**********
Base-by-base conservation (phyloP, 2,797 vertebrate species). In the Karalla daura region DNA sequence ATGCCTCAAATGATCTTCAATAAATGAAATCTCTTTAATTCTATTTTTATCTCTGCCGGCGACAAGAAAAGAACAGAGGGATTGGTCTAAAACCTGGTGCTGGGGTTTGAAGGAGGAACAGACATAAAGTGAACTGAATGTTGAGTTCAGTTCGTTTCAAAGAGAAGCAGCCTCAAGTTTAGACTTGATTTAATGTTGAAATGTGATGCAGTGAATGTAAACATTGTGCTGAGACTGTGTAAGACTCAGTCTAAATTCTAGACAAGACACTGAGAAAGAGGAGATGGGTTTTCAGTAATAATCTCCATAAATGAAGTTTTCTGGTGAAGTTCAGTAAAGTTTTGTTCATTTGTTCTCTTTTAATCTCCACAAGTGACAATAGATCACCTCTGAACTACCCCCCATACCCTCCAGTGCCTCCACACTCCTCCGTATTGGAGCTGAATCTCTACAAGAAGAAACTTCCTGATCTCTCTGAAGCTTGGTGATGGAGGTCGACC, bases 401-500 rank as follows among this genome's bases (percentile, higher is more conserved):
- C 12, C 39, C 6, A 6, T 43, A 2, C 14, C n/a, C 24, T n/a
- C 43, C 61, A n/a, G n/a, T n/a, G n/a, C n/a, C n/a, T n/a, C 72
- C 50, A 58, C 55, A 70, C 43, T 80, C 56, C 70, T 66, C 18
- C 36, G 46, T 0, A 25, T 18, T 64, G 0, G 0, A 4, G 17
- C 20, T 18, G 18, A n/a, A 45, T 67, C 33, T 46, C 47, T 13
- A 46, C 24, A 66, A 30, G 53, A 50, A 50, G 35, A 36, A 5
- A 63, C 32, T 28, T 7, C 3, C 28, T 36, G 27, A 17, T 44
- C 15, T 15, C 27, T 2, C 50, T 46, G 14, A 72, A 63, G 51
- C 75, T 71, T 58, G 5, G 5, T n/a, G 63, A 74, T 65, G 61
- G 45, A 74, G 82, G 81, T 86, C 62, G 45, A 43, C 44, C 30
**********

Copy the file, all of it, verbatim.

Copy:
Base-by-base conservation (phyloP, 2,797 vertebrate species). In the Karalla daura region DNA sequence ATGCCTCAAATGATCTTCAATAAATGAAATCTCTTTAATTCTATTTTTATCTCTGCCGGCGACAAGAAAAGAACAGAGGGATTGGTCTAAAACCTGGTGCTGGGGTTTGAAGGAGGAACAGACATAAAGTGAACTGAATGTTGAGTTCAGTTCGTTTCAAAGAGAAGCAGCCTCAAGTTTAGACTTGATTTAATGTTGAAATGTGATGCAGTGAATGTAAACATTGTGCTGAGACTGTGTAAGACTCAGTCTAAATTCTAGACAAGACACTGAGAAAGAGGAGATGGGTTTTCAGTAATAATCTCCATAAATGAAGTTTTCTGGTGAAGTTCAGTAAAGTTTTGTTCATTTGTTCTCTTTTAATCTCCACAAGTGACAATAGATCACCTCTGAACTACCCCCCATACCCTCCAGTGCCTCCACACTCCTCCGTATTGGAGCTGAATCTCTACAAGAAGAAACTTCCTGATCTCTCTGAAGCTTGGTGATGGAGGTCGACC, bases 401-500 rank as follows among this genome's bases (percentile, higher is more conserved):
- C 12, C 39, C 6, A 6, T 43, A 2, C 14, C n/a, C 24, T n/a
- C 43, C 61, A n/a, G n/a, T n/a, G n/a, C n/a, C n/a, T n/a, C 72
- C 50, A 58, C 55, A 70, C 43, T 80, C 56, C 70, T 66, C 18
- C 36, G 46, T 0, A 25, T 18, T 64, G 0, G 0, A 4, G 17
- C 20, T 18, G 18, A n/a, A 45, T 67, C 33, T 46, C 47, T 13
- A 46, C 24, A 66, A 30, G 53, A 50, A 50, G 35, A 36, A 5
- A 63, C 32, T 28, T 7, C 3, C 28, T 36, G 27, A 17, T 44
- C 15, T 15, C 27, T 2, C 50, T 46, G 14, A 72, A 63, G 51
- C 75, T 71, T 58, G 5, G 5, T n/a, G 63, A 74, T 65, G 61
- G 45, A 74, G 82, G 81, T 86, C 62, G 45, A 43, C 44, C 30